One possible reason for Petra’s exceptional nature may be the high number of tourists that visit the area. Research and anecdotal evidence shows that tourism can change the social, political, cultural, and environmental realities of host communities. Interactions between peoples of different backgrounds and cultures naturally results in some form of knowledge exchange. The more long-term this exposure is, the greater the effect, for better or worse. Communities surrounding Petra, which is the largest tourist attraction in Jordan, have hosted an average of 350,000 tourists each year since 1985. Other communities in which SCHEP works have had nowhere near this level of interaction with foreigners. As such, their members may not feel pressure to change their behaviors in order to accommodate alternate cultural norms brought by tourists and other foreigners, like archaeologists or development workers.
Value Neutral Development
The entire Middle East is haunted by the ghosts of development projects past, which sought to impose “Western” values at all costs. Known as the “3-D approach”, far too many projects have failed because their primary goal was supporting foreign ideologies or military missions, rather than creating jobs or increasing education. In an effort to avoid this pitfall, SCHEP has worked to make sure our programs, trainings, and activities are in line with the unique social and cultural dynamics of the communities where we work. As Michael Hobbes wrote on the challenges facing development projects in a landmark piece for the New Republic, “development projects thrive or tank according to the specific dynamics of the place in which they’re applied.”
At the same time, value neutral projects can serve to perpetuate unequal social structures. By creating all-male work environments, value neutral projects support members of the local community who believe women should not work. In buttressing existing social structures, these projects sometimes find themselves tacitly supporting patriarchal structures.
Indeed, some of SCHEP’s projects outside of Petra do not have female employees because women in these communities do not work. Others have women employees, who are working in roles that are seen as more appropriate for their gender. One of our on-the-ground employees who lives in a village in Jordan laughed when I asked her if she wanted to take a more hands-on role, the way Eman had in Petra. “It is different there (Petra) – the people, the families,” was all she said when I asked her why she turned down the offer.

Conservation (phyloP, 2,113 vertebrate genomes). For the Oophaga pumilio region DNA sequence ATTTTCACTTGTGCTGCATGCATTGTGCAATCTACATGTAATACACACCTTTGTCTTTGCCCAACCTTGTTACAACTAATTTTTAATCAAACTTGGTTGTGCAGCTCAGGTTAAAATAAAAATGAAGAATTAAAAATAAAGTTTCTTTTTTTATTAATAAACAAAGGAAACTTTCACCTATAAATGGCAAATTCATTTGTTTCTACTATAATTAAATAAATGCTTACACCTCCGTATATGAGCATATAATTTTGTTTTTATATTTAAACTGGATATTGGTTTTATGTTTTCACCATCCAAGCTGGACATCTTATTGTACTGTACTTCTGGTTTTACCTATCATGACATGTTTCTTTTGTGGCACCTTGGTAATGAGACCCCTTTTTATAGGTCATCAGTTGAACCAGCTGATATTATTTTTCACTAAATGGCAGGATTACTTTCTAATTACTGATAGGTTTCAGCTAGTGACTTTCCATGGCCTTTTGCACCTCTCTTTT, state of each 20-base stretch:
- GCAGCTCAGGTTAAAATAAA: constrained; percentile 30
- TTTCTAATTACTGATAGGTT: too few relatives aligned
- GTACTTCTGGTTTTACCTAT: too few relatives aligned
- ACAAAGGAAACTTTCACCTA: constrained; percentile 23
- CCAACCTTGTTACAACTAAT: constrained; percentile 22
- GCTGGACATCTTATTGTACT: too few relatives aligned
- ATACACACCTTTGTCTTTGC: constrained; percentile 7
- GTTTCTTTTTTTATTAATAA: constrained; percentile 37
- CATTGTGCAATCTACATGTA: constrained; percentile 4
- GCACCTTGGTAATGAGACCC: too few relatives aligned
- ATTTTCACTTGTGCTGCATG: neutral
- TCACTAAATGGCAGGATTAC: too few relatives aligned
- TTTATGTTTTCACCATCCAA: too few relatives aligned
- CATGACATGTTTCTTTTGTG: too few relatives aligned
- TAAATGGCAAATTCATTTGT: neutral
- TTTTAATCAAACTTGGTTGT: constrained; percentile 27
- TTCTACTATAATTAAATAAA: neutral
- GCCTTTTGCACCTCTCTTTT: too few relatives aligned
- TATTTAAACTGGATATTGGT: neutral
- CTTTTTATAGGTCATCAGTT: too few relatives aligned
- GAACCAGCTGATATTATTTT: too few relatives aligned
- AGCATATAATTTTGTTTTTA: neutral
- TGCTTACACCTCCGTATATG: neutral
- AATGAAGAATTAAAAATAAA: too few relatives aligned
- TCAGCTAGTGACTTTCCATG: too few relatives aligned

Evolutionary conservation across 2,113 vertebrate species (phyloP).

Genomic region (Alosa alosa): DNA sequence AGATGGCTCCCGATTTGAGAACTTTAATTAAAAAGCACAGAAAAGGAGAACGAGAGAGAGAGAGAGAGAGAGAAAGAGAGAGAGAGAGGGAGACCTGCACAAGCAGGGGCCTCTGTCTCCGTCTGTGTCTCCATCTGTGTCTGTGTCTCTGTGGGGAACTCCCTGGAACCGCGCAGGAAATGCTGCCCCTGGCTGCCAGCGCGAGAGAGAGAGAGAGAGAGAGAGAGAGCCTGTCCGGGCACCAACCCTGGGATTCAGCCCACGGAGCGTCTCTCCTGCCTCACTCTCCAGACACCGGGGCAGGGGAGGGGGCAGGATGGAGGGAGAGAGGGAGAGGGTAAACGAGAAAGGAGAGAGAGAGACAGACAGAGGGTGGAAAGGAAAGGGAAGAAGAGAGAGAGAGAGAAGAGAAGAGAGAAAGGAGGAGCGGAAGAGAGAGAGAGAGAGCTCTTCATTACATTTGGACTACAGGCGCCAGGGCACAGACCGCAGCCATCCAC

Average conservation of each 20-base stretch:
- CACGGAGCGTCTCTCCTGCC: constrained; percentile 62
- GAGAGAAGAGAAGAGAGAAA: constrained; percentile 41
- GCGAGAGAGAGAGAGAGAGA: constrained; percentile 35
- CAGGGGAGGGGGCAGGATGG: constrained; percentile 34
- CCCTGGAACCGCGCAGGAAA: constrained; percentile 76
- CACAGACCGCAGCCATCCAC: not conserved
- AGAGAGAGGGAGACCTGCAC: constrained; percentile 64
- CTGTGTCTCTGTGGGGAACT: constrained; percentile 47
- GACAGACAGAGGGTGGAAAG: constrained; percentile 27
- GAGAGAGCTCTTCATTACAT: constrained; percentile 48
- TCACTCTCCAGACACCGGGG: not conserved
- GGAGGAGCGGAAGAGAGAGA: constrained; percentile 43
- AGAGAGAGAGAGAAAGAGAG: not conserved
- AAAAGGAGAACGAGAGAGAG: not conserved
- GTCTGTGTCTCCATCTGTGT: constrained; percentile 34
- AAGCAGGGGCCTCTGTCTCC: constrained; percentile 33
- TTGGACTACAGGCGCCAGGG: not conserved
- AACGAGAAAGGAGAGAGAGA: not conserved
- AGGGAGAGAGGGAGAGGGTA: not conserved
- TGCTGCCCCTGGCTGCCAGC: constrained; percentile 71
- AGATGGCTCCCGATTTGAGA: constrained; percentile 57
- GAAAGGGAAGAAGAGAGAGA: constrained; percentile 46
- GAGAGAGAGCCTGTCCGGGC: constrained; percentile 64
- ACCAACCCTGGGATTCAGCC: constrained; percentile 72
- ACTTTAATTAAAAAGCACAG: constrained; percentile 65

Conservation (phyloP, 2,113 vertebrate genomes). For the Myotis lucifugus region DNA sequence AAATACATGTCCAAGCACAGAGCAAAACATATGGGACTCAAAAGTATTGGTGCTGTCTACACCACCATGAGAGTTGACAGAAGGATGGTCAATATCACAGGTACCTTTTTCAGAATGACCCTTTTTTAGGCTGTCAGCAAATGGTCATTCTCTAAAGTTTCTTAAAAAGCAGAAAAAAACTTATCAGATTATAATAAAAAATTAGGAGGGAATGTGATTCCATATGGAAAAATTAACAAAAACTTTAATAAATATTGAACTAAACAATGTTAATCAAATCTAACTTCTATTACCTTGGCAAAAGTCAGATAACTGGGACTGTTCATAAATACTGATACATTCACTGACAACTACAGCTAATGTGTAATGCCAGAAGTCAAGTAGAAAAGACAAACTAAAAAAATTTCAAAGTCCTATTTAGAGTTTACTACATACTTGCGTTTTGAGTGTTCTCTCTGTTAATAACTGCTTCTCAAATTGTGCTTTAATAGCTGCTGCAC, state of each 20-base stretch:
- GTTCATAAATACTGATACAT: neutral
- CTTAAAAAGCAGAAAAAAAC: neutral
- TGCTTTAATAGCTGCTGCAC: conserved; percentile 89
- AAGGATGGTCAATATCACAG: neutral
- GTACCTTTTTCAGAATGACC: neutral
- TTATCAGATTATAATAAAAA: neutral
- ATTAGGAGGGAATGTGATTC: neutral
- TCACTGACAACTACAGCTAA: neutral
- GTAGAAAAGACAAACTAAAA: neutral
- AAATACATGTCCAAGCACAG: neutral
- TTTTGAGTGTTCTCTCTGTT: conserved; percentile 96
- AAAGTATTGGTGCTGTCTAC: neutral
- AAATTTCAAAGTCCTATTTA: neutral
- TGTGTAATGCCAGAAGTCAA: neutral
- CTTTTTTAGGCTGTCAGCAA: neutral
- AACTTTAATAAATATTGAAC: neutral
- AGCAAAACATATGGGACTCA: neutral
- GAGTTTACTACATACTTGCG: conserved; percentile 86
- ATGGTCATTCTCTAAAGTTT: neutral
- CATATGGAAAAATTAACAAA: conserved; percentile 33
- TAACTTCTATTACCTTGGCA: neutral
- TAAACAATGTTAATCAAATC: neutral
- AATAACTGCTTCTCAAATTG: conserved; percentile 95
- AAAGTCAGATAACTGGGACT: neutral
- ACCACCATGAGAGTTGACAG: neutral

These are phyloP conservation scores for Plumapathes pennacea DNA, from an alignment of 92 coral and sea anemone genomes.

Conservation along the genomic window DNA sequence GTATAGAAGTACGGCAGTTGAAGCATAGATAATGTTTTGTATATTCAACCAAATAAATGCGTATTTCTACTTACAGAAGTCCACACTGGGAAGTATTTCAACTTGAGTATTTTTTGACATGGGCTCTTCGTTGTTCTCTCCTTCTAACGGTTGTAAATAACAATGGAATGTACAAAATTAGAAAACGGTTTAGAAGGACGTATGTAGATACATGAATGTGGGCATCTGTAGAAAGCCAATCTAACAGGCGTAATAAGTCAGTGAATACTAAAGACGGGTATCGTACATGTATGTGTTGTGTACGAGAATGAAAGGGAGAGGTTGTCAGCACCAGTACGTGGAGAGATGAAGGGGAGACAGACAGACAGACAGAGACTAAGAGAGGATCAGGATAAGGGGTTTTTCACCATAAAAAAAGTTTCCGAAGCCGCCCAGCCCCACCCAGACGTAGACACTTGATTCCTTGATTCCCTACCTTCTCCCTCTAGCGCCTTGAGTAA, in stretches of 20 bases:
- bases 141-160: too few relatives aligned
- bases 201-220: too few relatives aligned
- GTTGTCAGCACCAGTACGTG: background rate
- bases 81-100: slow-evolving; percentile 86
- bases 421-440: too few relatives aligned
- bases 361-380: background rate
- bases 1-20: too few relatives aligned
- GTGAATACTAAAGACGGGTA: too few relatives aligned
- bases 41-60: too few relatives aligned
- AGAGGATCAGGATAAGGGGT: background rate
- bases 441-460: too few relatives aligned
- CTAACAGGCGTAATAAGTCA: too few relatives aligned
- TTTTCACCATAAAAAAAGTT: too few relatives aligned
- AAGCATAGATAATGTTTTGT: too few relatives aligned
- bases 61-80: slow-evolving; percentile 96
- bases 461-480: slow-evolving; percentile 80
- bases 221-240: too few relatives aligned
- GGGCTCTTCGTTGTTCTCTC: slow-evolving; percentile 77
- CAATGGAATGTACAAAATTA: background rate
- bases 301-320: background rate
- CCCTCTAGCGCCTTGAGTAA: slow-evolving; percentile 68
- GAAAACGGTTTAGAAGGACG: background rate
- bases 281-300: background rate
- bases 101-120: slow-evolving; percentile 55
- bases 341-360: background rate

Defining Our Role
It is unrealistic to assume any development project will leave no footprint. No matter how much SCHEP tries to work within local norms, our very presence will have some impact outside the temples we restore, the signs we install, or the jobs we create. The exact impact and the extent to which that impact is intentional remains a question not just for us, but also for development projects across the world.
Social engineering from the-outside-in rarely achieves its desired effect and often produces unintended backlash or consequences that harm the groups it endeavors to help. Yet, surely, there is a competing responsibility to address inequality or other forms of social injustice – keeping in mind that how we define these norms is often not universal and may not necessarily be the only ethically or morally correct approach.
As a foreign woman working in Jordan, I feel this tension on a very personal level. I do not believe these are “backward” communities needing to be “corrected” or “helpless” women needing to be “saved.” But, I do wonder about the best way to leverage my own privilege as a tool to create opportunities for the people with whom I work.
I asked Eman about all this and she just patted my hand and offered me a cigarette, “Ajaneb [foreigners] always have to make everything so complicated.”